When I idiotically decided to go to graduate school in 1990, I intended to study the “avant garde” poetics and philosophy of the later twentieth century. Two things happened in the summer before I enrolled: The First Gulf War and the armed stand-off between the Mohawk Warrior Society and the Canadian Armed Forces at Oka, Québec. My “research interests” rapidly changed in response to these events, though I never lost my interest in the interconnection between poetics and philosophy. In the fall of 1990, we talked a lot about Edward Said’s, Orientalism, his magisterial study of the systematic discipline by which the Western European powers studied, represented, and fantasized about the Islamic Orient in order to control it. We used the word “orientalism” to refer to all colonial projects. It stuck me that nobody had attempted to study the system of disciplines by which a settler colonial state like Canada studies, represents and fantasizes about First Nations in order to control them. In her 1893 story, “A Red Girl’s Reasoning” Pauline Johnson proposed a term for this system: “Indianology.” Said argued that orientalism is “effective knowledge.” He borrowed the notion of effectivity from Foucault, who took it from Nietzsche. It allowed Said to make some astonishing claims about the force of discourse. “Knowledge of the Orient,” he said, “in a sense creates the Orient.” Creates? In what “sense”? I decided to study the effectivity of settler colonial discourse, though we did not use the term “settler colonialism” at the time. Today I continue to think about the effectivity of discourses such as law, literature, philosophy and anthropology. My “research,” as the social scientists and university administrators like to call it, is a search not for truth, but the emergence of truth from error. This, for the earlier Nietzsche, was the guiding question of “historical philosophy,” a form of interpretation that he later reworked and renamed “genealogy.” The “result” of this “research” is a history that historians do not recognize and a philosophy that philosophers do not recognize. Some of my readers think I’m an anthropologist. I do all of this in an old-fashioned English Department.
In his 1969 book, The Archaeology of Knowledge, Michel Foucault questioned the classical distinctions between the major types of academic discourse: science, literature, religion, history, etc. He proposed to get rid of certain tired notions (such as tradition, influence, development and 'spirit') and certain tired unities (such as the author, the book and the oeuvre) that continue to organize the institutionalized study of literature today. Once these unities are suspended, though, a new field of study opens up beyond the horizon of continuity. He conceived of it as a field of dispersion. This is not a bad way of explaining what I do in the classroom. I assemble fields of dispersion. These fields lie outside the conventional organization of literary studies. Shockingly, I do not heed the worn-out distinctions between literature and science or history or religion or anthropology or economics, and so on. I have taught courses on commodity language, on ethnocentrism and law, on the rhetoric of history, on the non-economic use of economic concepts, on national projects in the settler colonial state, and on Canadian literature from Marx to Lévi-Strauss. Some undergraduates warn that these courses include “serious intellectual content.” Take them only if you intend to learn.*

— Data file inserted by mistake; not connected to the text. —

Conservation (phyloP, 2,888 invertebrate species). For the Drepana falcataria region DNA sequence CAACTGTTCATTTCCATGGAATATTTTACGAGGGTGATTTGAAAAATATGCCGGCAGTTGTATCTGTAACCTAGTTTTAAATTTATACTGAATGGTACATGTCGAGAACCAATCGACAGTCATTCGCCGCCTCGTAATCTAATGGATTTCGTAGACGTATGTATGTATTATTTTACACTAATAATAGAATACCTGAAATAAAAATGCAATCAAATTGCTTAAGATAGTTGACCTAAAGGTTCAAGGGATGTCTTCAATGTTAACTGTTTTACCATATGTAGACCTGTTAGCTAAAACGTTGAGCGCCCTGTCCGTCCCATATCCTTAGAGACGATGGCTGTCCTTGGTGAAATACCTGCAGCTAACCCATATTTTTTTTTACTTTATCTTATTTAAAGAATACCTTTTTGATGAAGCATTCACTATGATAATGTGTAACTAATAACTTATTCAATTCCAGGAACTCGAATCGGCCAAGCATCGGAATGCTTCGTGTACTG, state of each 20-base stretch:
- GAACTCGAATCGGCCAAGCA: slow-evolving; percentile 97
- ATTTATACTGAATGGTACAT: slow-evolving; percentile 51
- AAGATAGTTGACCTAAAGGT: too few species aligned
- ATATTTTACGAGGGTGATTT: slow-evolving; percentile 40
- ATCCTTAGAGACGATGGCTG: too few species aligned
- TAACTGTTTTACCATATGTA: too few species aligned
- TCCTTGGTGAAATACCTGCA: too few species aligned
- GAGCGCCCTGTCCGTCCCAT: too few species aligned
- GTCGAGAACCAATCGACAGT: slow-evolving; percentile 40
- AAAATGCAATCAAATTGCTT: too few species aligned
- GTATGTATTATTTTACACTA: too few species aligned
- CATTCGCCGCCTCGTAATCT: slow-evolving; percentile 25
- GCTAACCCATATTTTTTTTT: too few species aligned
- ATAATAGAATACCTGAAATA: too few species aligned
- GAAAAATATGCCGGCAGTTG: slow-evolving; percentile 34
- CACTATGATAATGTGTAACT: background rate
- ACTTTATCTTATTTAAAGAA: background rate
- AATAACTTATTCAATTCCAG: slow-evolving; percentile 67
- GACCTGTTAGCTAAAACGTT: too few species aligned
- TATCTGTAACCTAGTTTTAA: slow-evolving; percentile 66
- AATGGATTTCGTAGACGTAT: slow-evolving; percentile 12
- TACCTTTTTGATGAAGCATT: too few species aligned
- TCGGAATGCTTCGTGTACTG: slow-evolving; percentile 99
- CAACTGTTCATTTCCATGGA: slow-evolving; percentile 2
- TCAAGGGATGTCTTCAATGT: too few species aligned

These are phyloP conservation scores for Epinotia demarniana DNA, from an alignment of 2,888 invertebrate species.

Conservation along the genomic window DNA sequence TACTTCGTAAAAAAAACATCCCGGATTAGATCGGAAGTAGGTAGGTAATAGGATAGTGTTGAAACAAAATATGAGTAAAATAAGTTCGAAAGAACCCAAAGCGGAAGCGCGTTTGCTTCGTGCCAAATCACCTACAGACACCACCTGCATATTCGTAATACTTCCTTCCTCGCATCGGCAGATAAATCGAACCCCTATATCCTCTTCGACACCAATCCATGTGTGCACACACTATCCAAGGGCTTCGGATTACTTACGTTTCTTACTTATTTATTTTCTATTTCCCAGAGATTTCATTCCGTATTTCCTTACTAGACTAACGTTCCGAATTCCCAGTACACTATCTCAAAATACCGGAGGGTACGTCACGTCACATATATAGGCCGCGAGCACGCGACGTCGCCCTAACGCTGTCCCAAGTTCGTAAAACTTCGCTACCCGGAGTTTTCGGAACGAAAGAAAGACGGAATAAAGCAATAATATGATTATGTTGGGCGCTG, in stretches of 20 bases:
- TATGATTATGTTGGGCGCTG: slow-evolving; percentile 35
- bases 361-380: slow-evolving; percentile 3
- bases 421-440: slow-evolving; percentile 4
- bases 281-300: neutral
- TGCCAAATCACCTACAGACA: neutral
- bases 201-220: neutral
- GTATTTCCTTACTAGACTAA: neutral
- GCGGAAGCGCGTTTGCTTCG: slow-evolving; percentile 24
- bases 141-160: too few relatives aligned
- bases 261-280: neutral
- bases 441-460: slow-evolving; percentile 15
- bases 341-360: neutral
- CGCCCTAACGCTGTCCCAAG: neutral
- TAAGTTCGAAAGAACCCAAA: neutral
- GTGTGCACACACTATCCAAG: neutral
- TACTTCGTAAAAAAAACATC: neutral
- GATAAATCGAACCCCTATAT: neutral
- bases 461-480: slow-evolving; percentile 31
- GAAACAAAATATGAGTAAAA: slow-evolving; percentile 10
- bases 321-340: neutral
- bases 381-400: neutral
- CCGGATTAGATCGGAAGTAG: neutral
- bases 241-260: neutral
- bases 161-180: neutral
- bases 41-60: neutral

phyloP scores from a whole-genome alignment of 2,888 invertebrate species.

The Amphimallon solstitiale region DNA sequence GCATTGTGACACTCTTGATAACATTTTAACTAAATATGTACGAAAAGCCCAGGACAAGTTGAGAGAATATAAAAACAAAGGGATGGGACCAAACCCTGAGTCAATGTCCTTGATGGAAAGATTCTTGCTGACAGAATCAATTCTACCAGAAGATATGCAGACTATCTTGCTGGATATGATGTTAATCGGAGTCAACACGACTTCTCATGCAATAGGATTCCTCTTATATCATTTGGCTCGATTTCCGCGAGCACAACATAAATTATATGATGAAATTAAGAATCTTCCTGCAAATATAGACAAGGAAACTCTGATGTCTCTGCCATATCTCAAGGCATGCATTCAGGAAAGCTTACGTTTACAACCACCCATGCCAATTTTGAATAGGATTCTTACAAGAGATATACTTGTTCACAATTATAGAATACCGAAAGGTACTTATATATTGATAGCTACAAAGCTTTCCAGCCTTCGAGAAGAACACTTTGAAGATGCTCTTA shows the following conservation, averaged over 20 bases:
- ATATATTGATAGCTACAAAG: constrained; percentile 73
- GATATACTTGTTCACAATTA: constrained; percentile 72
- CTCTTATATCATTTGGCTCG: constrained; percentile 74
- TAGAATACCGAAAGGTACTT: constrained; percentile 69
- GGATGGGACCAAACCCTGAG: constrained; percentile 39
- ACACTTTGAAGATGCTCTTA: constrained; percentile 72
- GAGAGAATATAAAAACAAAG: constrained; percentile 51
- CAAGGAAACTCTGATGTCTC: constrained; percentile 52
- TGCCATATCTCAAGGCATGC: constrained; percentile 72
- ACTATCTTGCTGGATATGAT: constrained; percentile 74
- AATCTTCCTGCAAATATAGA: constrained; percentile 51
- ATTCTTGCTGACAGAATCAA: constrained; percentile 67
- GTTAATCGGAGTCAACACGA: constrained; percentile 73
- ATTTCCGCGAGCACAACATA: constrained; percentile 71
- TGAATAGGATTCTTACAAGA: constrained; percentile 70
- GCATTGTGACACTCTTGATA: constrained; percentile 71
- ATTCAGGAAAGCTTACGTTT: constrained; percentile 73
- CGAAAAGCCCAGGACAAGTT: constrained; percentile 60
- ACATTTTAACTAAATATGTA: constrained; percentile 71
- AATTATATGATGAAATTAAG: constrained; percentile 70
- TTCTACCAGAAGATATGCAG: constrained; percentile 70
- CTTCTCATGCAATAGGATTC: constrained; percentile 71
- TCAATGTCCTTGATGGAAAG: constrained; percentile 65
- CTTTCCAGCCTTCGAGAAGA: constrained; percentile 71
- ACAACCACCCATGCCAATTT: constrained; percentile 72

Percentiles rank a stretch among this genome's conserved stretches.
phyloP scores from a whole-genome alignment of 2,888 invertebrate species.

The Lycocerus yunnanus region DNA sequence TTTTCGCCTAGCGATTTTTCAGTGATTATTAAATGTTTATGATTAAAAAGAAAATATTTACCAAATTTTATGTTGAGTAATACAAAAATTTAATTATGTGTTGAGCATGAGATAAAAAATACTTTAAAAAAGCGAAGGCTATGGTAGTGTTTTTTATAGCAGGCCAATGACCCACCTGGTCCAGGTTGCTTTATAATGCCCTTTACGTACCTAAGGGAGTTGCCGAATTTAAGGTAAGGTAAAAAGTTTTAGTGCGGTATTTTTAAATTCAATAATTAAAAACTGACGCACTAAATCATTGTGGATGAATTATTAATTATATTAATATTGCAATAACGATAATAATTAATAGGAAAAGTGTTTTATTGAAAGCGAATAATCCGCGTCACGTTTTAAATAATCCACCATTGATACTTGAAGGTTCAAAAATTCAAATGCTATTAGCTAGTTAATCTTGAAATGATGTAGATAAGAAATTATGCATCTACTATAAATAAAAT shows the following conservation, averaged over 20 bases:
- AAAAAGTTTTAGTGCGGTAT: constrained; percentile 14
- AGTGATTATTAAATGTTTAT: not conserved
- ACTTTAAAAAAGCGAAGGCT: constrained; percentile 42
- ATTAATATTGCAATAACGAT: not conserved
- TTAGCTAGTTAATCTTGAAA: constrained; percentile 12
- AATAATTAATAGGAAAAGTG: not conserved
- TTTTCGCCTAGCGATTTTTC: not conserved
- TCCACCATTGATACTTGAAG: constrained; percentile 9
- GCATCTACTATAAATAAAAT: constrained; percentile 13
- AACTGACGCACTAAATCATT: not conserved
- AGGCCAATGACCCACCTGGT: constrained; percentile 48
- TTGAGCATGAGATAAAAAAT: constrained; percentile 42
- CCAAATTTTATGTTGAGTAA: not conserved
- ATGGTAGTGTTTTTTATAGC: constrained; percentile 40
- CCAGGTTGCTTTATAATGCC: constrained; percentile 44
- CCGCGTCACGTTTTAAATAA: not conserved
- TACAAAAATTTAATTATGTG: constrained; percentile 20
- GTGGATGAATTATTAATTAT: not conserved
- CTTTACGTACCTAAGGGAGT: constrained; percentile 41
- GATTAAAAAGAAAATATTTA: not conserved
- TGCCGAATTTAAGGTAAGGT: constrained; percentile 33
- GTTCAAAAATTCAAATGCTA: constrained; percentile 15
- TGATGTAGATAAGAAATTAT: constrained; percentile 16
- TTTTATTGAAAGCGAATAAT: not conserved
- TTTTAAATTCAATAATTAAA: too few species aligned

*Please note that I no longer accept email correspondence from undergraduates. (This policy is based on the email correspondence that I have previously received from undergraduates.) If you wish to confer with me, you have only one choice: you have to attend class.
This variable content course introduces methods of literary research as an in-depth process through one or more case studies. Not to be taken by students with *6 in approved junior English. This course can only be taken once for credit. Note: refer to the Class Schedule and the Department of English and Film Studies website for specific topics.Winter Term 2021
An introduction to theories of reading and interpretation, and to the issues and debates surrounding the relationship between literary events and the reception of meanings, as they bear on literary analysis. Prerequisite: *6 of junior English, or *3 of junior English plus WRS 101.Fall Term 2020
Studies of the contributions of Indigenous writers to the formation of their intellectual and community traditions. Content and period focus may vary. Prerequisite: *6 of junior English, or *3 of junior English plus WRS 101.Fall Term 2020
Studies in the literary and cultural currents within Indigenous writing. Content and period focus may vary. Prerequisite: *6 of junior English, or *3 of junior English plus WRS 101.Winter Term 2021